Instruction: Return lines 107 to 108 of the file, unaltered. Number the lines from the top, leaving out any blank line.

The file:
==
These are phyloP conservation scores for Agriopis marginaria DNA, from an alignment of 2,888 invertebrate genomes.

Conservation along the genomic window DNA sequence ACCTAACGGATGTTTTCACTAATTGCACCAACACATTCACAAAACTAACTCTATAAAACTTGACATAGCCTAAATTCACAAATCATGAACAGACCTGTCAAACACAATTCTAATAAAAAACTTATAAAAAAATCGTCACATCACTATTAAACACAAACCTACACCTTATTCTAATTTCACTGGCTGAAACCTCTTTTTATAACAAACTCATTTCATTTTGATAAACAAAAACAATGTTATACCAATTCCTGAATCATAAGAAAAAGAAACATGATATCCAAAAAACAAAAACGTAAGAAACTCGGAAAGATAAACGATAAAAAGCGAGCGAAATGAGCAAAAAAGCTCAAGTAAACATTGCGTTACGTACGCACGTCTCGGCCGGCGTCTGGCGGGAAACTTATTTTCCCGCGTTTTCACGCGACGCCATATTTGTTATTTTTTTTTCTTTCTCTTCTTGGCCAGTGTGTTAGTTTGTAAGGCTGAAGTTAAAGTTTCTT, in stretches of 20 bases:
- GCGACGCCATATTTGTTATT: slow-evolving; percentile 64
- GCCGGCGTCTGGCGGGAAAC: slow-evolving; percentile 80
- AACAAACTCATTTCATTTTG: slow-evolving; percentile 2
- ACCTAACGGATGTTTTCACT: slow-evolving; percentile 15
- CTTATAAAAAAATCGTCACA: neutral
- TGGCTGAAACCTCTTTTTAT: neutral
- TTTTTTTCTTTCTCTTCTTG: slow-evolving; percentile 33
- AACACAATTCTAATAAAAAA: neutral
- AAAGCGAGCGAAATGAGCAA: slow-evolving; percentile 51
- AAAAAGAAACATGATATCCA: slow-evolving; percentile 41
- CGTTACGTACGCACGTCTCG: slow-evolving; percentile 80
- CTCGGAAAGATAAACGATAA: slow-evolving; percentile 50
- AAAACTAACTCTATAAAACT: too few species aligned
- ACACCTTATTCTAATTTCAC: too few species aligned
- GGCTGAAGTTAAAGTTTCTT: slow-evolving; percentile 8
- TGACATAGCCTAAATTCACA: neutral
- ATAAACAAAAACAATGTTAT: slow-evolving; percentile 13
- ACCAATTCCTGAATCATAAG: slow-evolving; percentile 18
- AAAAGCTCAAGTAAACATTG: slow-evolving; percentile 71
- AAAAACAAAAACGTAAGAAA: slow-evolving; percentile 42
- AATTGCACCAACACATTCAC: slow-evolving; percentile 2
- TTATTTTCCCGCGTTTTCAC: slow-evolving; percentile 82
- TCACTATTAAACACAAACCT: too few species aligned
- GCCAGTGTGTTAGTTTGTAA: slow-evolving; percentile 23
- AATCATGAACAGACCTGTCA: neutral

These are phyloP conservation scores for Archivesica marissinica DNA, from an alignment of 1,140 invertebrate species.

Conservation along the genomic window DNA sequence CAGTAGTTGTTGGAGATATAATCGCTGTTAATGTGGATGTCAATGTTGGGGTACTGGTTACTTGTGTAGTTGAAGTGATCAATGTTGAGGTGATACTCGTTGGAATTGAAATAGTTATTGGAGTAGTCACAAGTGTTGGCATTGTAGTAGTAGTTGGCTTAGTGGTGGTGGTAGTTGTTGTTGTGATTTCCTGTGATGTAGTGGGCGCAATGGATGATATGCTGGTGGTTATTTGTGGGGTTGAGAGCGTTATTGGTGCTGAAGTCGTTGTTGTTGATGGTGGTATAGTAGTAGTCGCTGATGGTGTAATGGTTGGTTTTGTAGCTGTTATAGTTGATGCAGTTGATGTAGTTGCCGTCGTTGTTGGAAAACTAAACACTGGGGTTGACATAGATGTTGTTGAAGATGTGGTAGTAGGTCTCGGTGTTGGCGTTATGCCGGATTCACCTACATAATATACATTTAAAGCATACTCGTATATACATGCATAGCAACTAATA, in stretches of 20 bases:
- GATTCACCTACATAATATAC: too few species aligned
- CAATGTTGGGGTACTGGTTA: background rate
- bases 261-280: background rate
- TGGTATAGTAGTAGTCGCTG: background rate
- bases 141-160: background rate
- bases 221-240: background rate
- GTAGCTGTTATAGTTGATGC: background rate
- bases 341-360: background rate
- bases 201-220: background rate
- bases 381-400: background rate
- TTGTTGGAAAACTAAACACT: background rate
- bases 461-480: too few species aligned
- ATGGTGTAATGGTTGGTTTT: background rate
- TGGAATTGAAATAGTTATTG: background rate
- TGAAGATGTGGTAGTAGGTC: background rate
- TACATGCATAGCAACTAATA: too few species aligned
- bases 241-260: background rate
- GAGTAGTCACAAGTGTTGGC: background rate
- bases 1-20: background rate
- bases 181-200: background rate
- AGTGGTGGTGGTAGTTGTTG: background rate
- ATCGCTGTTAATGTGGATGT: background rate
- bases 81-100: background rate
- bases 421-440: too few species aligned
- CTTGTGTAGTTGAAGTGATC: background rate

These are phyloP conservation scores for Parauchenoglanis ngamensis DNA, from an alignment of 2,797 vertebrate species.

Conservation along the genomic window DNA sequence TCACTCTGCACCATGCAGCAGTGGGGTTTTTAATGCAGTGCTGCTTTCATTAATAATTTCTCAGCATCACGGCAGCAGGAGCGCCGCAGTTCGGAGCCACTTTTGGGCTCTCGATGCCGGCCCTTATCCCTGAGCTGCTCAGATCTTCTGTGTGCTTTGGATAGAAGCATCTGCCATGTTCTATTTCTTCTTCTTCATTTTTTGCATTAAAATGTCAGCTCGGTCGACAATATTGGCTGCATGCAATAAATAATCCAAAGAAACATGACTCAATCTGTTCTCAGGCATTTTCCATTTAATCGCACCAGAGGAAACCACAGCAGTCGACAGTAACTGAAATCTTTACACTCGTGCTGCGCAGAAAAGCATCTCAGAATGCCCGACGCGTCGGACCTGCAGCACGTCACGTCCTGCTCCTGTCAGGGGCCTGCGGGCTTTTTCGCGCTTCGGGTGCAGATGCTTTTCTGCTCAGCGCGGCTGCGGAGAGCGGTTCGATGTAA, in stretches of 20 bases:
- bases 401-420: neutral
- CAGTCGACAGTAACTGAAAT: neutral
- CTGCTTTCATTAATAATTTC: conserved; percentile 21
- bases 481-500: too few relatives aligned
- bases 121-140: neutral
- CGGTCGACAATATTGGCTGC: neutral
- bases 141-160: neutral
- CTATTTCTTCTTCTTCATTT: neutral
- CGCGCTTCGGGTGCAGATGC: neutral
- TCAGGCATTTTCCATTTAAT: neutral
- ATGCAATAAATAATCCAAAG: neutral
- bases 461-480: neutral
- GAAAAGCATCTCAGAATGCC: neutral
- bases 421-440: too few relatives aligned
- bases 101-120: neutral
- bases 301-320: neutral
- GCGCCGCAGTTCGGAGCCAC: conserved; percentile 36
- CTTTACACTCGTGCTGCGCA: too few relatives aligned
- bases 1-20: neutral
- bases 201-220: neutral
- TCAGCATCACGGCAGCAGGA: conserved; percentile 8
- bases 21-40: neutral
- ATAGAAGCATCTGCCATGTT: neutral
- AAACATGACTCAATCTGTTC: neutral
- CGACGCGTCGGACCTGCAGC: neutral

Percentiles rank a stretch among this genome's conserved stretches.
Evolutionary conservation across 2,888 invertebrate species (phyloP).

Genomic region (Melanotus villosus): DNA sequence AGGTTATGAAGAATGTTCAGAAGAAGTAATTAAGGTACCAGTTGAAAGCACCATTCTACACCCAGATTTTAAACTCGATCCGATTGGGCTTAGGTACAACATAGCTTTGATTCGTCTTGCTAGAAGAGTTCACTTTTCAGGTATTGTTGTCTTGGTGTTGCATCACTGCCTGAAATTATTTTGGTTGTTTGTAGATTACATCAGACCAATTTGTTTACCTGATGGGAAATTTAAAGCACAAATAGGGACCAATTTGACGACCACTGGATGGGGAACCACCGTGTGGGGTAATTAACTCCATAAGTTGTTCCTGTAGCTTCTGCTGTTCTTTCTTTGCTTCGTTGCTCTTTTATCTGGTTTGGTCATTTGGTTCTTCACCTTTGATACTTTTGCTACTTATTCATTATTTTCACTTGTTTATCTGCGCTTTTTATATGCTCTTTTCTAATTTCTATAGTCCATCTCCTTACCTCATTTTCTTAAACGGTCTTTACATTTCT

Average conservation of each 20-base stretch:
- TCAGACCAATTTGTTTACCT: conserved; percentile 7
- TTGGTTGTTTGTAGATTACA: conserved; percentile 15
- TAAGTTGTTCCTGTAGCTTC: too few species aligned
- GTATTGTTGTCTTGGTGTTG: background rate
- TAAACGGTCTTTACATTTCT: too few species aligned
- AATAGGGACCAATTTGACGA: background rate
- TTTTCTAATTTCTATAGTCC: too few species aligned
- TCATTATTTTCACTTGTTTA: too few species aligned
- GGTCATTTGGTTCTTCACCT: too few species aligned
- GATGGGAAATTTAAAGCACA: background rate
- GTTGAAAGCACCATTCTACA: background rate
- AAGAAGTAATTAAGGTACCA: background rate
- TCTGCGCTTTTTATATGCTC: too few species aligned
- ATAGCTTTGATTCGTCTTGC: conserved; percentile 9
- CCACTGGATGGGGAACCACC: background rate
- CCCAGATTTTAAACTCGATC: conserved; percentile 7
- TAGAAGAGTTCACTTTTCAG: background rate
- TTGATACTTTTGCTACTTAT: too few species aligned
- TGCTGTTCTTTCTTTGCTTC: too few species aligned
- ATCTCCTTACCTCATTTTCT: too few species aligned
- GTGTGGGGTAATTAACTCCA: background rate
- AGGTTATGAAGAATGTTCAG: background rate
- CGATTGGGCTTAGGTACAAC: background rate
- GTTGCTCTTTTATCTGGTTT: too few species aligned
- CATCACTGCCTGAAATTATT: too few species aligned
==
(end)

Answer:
- AGGTTATGAAGAATGTTCAG: background rate
- CGATTGGGCTTAGGTACAAC: background rate